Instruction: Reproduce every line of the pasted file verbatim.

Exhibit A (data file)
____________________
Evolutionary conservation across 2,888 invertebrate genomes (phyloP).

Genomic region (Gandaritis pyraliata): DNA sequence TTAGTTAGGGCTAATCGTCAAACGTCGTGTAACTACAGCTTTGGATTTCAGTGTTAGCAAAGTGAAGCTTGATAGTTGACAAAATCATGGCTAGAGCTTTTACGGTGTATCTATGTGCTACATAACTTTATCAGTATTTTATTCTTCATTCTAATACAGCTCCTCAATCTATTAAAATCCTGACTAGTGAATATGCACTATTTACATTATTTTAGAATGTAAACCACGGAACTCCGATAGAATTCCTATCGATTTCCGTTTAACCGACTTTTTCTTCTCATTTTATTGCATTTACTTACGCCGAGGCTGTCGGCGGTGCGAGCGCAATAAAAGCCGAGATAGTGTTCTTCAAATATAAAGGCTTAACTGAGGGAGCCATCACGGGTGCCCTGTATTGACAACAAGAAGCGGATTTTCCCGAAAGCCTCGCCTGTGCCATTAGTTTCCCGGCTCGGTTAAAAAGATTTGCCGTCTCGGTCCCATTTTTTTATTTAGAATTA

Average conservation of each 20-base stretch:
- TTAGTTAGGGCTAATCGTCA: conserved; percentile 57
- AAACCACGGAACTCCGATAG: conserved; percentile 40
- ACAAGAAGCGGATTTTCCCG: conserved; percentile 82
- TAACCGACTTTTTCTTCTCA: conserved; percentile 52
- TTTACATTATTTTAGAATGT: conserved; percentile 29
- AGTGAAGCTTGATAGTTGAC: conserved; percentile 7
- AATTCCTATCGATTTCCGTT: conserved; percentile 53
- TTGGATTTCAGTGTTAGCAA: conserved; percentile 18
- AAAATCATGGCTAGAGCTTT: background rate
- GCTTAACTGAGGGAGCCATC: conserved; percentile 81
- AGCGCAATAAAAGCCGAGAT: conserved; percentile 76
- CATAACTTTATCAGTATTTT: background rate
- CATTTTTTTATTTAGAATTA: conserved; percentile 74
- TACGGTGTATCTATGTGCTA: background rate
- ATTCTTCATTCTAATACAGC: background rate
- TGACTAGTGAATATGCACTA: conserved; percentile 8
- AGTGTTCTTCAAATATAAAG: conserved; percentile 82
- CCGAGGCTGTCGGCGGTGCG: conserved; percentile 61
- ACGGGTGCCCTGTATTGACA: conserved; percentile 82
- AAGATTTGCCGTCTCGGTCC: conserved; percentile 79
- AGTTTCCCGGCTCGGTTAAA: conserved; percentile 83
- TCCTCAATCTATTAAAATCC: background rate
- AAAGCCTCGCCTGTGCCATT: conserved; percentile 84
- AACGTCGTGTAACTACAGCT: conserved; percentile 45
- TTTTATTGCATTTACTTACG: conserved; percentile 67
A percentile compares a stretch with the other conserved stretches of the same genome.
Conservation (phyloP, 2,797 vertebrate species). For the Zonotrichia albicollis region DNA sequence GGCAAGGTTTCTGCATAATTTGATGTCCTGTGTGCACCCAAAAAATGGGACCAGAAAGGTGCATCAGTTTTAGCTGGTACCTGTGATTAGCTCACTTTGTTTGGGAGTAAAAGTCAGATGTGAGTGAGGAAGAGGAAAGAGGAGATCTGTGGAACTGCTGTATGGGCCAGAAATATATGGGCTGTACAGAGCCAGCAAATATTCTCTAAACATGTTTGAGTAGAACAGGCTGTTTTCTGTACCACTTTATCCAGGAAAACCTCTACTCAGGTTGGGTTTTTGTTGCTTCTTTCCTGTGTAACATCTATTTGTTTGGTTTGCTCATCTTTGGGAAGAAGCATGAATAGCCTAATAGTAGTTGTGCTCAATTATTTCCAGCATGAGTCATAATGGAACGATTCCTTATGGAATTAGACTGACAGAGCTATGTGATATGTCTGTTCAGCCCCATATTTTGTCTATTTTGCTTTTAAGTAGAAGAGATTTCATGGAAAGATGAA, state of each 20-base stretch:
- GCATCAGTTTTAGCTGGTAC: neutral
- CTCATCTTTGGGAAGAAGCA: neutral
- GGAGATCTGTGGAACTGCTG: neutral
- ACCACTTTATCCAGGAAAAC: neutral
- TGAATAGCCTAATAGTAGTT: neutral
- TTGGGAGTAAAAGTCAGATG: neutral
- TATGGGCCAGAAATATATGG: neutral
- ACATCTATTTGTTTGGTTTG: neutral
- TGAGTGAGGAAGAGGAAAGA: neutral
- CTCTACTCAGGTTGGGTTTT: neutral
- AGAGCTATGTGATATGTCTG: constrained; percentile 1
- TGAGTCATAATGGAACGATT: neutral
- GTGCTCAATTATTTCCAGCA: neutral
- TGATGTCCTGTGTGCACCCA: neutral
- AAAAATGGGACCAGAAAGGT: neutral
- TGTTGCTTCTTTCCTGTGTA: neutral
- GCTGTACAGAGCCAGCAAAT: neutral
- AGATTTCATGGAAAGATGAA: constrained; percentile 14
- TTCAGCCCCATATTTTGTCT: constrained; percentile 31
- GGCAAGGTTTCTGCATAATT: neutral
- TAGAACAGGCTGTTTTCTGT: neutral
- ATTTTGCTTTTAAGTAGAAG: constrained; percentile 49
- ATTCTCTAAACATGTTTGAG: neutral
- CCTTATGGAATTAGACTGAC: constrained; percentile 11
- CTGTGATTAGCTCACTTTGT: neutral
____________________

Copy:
Evolutionary conservation across 2,888 invertebrate genomes (phyloP).

Genomic region (Gandaritis pyraliata): DNA sequence TTAGTTAGGGCTAATCGTCAAACGTCGTGTAACTACAGCTTTGGATTTCAGTGTTAGCAAAGTGAAGCTTGATAGTTGACAAAATCATGGCTAGAGCTTTTACGGTGTATCTATGTGCTACATAACTTTATCAGTATTTTATTCTTCATTCTAATACAGCTCCTCAATCTATTAAAATCCTGACTAGTGAATATGCACTATTTACATTATTTTAGAATGTAAACCACGGAACTCCGATAGAATTCCTATCGATTTCCGTTTAACCGACTTTTTCTTCTCATTTTATTGCATTTACTTACGCCGAGGCTGTCGGCGGTGCGAGCGCAATAAAAGCCGAGATAGTGTTCTTCAAATATAAAGGCTTAACTGAGGGAGCCATCACGGGTGCCCTGTATTGACAACAAGAAGCGGATTTTCCCGAAAGCCTCGCCTGTGCCATTAGTTTCCCGGCTCGGTTAAAAAGATTTGCCGTCTCGGTCCCATTTTTTTATTTAGAATTA

Average conservation of each 20-base stretch:
- TTAGTTAGGGCTAATCGTCA: conserved; percentile 57
- AAACCACGGAACTCCGATAG: conserved; percentile 40
- ACAAGAAGCGGATTTTCCCG: conserved; percentile 82
- TAACCGACTTTTTCTTCTCA: conserved; percentile 52
- TTTACATTATTTTAGAATGT: conserved; percentile 29
- AGTGAAGCTTGATAGTTGAC: conserved; percentile 7
- AATTCCTATCGATTTCCGTT: conserved; percentile 53
- TTGGATTTCAGTGTTAGCAA: conserved; percentile 18
- AAAATCATGGCTAGAGCTTT: background rate
- GCTTAACTGAGGGAGCCATC: conserved; percentile 81
- AGCGCAATAAAAGCCGAGAT: conserved; percentile 76
- CATAACTTTATCAGTATTTT: background rate
- CATTTTTTTATTTAGAATTA: conserved; percentile 74
- TACGGTGTATCTATGTGCTA: background rate
- ATTCTTCATTCTAATACAGC: background rate
- TGACTAGTGAATATGCACTA: conserved; percentile 8
- AGTGTTCTTCAAATATAAAG: conserved; percentile 82
- CCGAGGCTGTCGGCGGTGCG: conserved; percentile 61
- ACGGGTGCCCTGTATTGACA: conserved; percentile 82
- AAGATTTGCCGTCTCGGTCC: conserved; percentile 79
- AGTTTCCCGGCTCGGTTAAA: conserved; percentile 83
- TCCTCAATCTATTAAAATCC: background rate
- AAAGCCTCGCCTGTGCCATT: conserved; percentile 84
- AACGTCGTGTAACTACAGCT: conserved; percentile 45
- TTTTATTGCATTTACTTACG: conserved; percentile 67
A percentile compares a stretch with the other conserved stretches of the same genome.
Conservation (phyloP, 2,797 vertebrate species). For the Zonotrichia albicollis region DNA sequence GGCAAGGTTTCTGCATAATTTGATGTCCTGTGTGCACCCAAAAAATGGGACCAGAAAGGTGCATCAGTTTTAGCTGGTACCTGTGATTAGCTCACTTTGTTTGGGAGTAAAAGTCAGATGTGAGTGAGGAAGAGGAAAGAGGAGATCTGTGGAACTGCTGTATGGGCCAGAAATATATGGGCTGTACAGAGCCAGCAAATATTCTCTAAACATGTTTGAGTAGAACAGGCTGTTTTCTGTACCACTTTATCCAGGAAAACCTCTACTCAGGTTGGGTTTTTGTTGCTTCTTTCCTGTGTAACATCTATTTGTTTGGTTTGCTCATCTTTGGGAAGAAGCATGAATAGCCTAATAGTAGTTGTGCTCAATTATTTCCAGCATGAGTCATAATGGAACGATTCCTTATGGAATTAGACTGACAGAGCTATGTGATATGTCTGTTCAGCCCCATATTTTGTCTATTTTGCTTTTAAGTAGAAGAGATTTCATGGAAAGATGAA, state of each 20-base stretch:
- GCATCAGTTTTAGCTGGTAC: neutral
- CTCATCTTTGGGAAGAAGCA: neutral
- GGAGATCTGTGGAACTGCTG: neutral
- ACCACTTTATCCAGGAAAAC: neutral
- TGAATAGCCTAATAGTAGTT: neutral
- TTGGGAGTAAAAGTCAGATG: neutral
- TATGGGCCAGAAATATATGG: neutral
- ACATCTATTTGTTTGGTTTG: neutral
- TGAGTGAGGAAGAGGAAAGA: neutral
- CTCTACTCAGGTTGGGTTTT: neutral
- AGAGCTATGTGATATGTCTG: constrained; percentile 1
- TGAGTCATAATGGAACGATT: neutral
- GTGCTCAATTATTTCCAGCA: neutral
- TGATGTCCTGTGTGCACCCA: neutral
- AAAAATGGGACCAGAAAGGT: neutral
- TGTTGCTTCTTTCCTGTGTA: neutral
- GCTGTACAGAGCCAGCAAAT: neutral
- AGATTTCATGGAAAGATGAA: constrained; percentile 14
- TTCAGCCCCATATTTTGTCT: constrained; percentile 31
- GGCAAGGTTTCTGCATAATT: neutral
- TAGAACAGGCTGTTTTCTGT: neutral
- ATTTTGCTTTTAAGTAGAAG: constrained; percentile 49
- ATTCTCTAAACATGTTTGAG: neutral
- CCTTATGGAATTAGACTGAC: constrained; percentile 11
- CTGTGATTAGCTCACTTTGT: neutral